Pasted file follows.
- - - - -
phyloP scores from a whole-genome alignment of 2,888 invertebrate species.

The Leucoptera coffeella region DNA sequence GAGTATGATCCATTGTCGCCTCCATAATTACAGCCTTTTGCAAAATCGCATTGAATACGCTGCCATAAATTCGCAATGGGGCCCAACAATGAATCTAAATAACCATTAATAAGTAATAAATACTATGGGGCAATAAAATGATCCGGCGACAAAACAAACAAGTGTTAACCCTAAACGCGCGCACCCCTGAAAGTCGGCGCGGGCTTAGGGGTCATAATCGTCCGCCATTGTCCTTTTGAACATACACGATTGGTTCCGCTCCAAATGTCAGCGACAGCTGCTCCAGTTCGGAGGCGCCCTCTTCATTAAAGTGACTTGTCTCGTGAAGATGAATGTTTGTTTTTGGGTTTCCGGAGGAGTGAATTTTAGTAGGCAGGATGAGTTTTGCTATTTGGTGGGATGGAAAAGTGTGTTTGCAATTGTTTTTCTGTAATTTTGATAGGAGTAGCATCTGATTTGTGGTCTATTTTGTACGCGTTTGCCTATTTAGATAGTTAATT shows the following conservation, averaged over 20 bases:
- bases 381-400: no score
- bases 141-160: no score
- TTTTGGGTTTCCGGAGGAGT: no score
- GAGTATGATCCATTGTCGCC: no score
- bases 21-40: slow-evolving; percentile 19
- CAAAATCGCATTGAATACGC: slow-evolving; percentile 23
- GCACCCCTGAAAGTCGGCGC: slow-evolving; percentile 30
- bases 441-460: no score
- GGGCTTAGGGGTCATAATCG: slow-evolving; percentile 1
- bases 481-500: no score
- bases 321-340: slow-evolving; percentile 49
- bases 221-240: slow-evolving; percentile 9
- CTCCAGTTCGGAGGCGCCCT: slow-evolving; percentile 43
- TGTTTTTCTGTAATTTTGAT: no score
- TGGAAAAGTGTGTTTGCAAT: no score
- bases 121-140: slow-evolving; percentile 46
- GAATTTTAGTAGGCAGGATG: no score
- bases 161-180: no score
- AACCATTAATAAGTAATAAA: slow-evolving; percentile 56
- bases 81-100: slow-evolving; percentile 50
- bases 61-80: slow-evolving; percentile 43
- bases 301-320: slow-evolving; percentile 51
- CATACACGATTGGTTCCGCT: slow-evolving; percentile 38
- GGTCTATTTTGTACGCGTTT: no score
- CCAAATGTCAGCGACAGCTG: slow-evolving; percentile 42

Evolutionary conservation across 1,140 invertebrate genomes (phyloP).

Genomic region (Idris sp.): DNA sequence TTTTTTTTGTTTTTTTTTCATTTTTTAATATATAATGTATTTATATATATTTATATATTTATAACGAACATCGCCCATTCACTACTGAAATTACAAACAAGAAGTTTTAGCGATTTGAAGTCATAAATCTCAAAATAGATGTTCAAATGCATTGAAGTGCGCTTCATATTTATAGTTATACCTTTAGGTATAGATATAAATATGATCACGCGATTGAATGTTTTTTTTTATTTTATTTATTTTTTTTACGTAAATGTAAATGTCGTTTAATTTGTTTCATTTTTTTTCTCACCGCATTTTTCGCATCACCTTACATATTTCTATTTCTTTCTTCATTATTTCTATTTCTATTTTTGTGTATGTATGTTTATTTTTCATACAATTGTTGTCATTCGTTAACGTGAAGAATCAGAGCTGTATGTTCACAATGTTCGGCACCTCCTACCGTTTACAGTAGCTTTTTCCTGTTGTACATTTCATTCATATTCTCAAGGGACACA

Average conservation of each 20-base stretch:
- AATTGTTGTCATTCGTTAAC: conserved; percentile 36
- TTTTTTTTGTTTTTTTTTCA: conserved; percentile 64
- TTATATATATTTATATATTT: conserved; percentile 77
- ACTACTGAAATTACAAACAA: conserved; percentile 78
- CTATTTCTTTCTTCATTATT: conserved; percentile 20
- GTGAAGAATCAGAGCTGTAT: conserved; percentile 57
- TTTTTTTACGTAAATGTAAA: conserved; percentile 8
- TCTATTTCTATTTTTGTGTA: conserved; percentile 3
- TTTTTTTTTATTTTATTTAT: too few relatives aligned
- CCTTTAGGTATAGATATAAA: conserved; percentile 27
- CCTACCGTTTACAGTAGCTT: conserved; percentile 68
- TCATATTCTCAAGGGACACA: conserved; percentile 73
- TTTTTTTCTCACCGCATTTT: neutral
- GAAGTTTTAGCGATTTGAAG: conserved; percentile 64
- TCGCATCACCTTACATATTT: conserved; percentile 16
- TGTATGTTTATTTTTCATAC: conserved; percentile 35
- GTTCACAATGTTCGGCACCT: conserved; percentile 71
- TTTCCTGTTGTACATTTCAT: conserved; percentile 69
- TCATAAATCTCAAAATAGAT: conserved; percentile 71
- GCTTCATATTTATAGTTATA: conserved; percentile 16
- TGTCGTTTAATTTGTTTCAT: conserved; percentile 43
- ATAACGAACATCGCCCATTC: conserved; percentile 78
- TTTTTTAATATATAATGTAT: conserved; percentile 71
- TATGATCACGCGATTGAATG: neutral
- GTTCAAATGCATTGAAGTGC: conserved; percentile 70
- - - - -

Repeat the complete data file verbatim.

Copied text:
phyloP scores from a whole-genome alignment of 2,888 invertebrate species.

The Leucoptera coffeella region DNA sequence GAGTATGATCCATTGTCGCCTCCATAATTACAGCCTTTTGCAAAATCGCATTGAATACGCTGCCATAAATTCGCAATGGGGCCCAACAATGAATCTAAATAACCATTAATAAGTAATAAATACTATGGGGCAATAAAATGATCCGGCGACAAAACAAACAAGTGTTAACCCTAAACGCGCGCACCCCTGAAAGTCGGCGCGGGCTTAGGGGTCATAATCGTCCGCCATTGTCCTTTTGAACATACACGATTGGTTCCGCTCCAAATGTCAGCGACAGCTGCTCCAGTTCGGAGGCGCCCTCTTCATTAAAGTGACTTGTCTCGTGAAGATGAATGTTTGTTTTTGGGTTTCCGGAGGAGTGAATTTTAGTAGGCAGGATGAGTTTTGCTATTTGGTGGGATGGAAAAGTGTGTTTGCAATTGTTTTTCTGTAATTTTGATAGGAGTAGCATCTGATTTGTGGTCTATTTTGTACGCGTTTGCCTATTTAGATAGTTAATT shows the following conservation, averaged over 20 bases:
- bases 381-400: no score
- bases 141-160: no score
- TTTTGGGTTTCCGGAGGAGT: no score
- GAGTATGATCCATTGTCGCC: no score
- bases 21-40: slow-evolving; percentile 19
- CAAAATCGCATTGAATACGC: slow-evolving; percentile 23
- GCACCCCTGAAAGTCGGCGC: slow-evolving; percentile 30
- bases 441-460: no score
- GGGCTTAGGGGTCATAATCG: slow-evolving; percentile 1
- bases 481-500: no score
- bases 321-340: slow-evolving; percentile 49
- bases 221-240: slow-evolving; percentile 9
- CTCCAGTTCGGAGGCGCCCT: slow-evolving; percentile 43
- TGTTTTTCTGTAATTTTGAT: no score
- TGGAAAAGTGTGTTTGCAAT: no score
- bases 121-140: slow-evolving; percentile 46
- GAATTTTAGTAGGCAGGATG: no score
- bases 161-180: no score
- AACCATTAATAAGTAATAAA: slow-evolving; percentile 56
- bases 81-100: slow-evolving; percentile 50
- bases 61-80: slow-evolving; percentile 43
- bases 301-320: slow-evolving; percentile 51
- CATACACGATTGGTTCCGCT: slow-evolving; percentile 38
- GGTCTATTTTGTACGCGTTT: no score
- CCAAATGTCAGCGACAGCTG: slow-evolving; percentile 42

Evolutionary conservation across 1,140 invertebrate genomes (phyloP).

Genomic region (Idris sp.): DNA sequence TTTTTTTTGTTTTTTTTTCATTTTTTAATATATAATGTATTTATATATATTTATATATTTATAACGAACATCGCCCATTCACTACTGAAATTACAAACAAGAAGTTTTAGCGATTTGAAGTCATAAATCTCAAAATAGATGTTCAAATGCATTGAAGTGCGCTTCATATTTATAGTTATACCTTTAGGTATAGATATAAATATGATCACGCGATTGAATGTTTTTTTTTATTTTATTTATTTTTTTTACGTAAATGTAAATGTCGTTTAATTTGTTTCATTTTTTTTCTCACCGCATTTTTCGCATCACCTTACATATTTCTATTTCTTTCTTCATTATTTCTATTTCTATTTTTGTGTATGTATGTTTATTTTTCATACAATTGTTGTCATTCGTTAACGTGAAGAATCAGAGCTGTATGTTCACAATGTTCGGCACCTCCTACCGTTTACAGTAGCTTTTTCCTGTTGTACATTTCATTCATATTCTCAAGGGACACA

Average conservation of each 20-base stretch:
- AATTGTTGTCATTCGTTAAC: conserved; percentile 36
- TTTTTTTTGTTTTTTTTTCA: conserved; percentile 64
- TTATATATATTTATATATTT: conserved; percentile 77
- ACTACTGAAATTACAAACAA: conserved; percentile 78
- CTATTTCTTTCTTCATTATT: conserved; percentile 20
- GTGAAGAATCAGAGCTGTAT: conserved; percentile 57
- TTTTTTTACGTAAATGTAAA: conserved; percentile 8
- TCTATTTCTATTTTTGTGTA: conserved; percentile 3
- TTTTTTTTTATTTTATTTAT: too few relatives aligned
- CCTTTAGGTATAGATATAAA: conserved; percentile 27
- CCTACCGTTTACAGTAGCTT: conserved; percentile 68
- TCATATTCTCAAGGGACACA: conserved; percentile 73
- TTTTTTTCTCACCGCATTTT: neutral
- GAAGTTTTAGCGATTTGAAG: conserved; percentile 64
- TCGCATCACCTTACATATTT: conserved; percentile 16
- TGTATGTTTATTTTTCATAC: conserved; percentile 35
- GTTCACAATGTTCGGCACCT: conserved; percentile 71
- TTTCCTGTTGTACATTTCAT: conserved; percentile 69
- TCATAAATCTCAAAATAGAT: conserved; percentile 71
- GCTTCATATTTATAGTTATA: conserved; percentile 16
- TGTCGTTTAATTTGTTTCAT: conserved; percentile 43
- ATAACGAACATCGCCCATTC: conserved; percentile 78
- TTTTTTAATATATAATGTAT: conserved; percentile 71
- TATGATCACGCGATTGAATG: neutral
- GTTCAAATGCATTGAAGTGC: conserved; percentile 70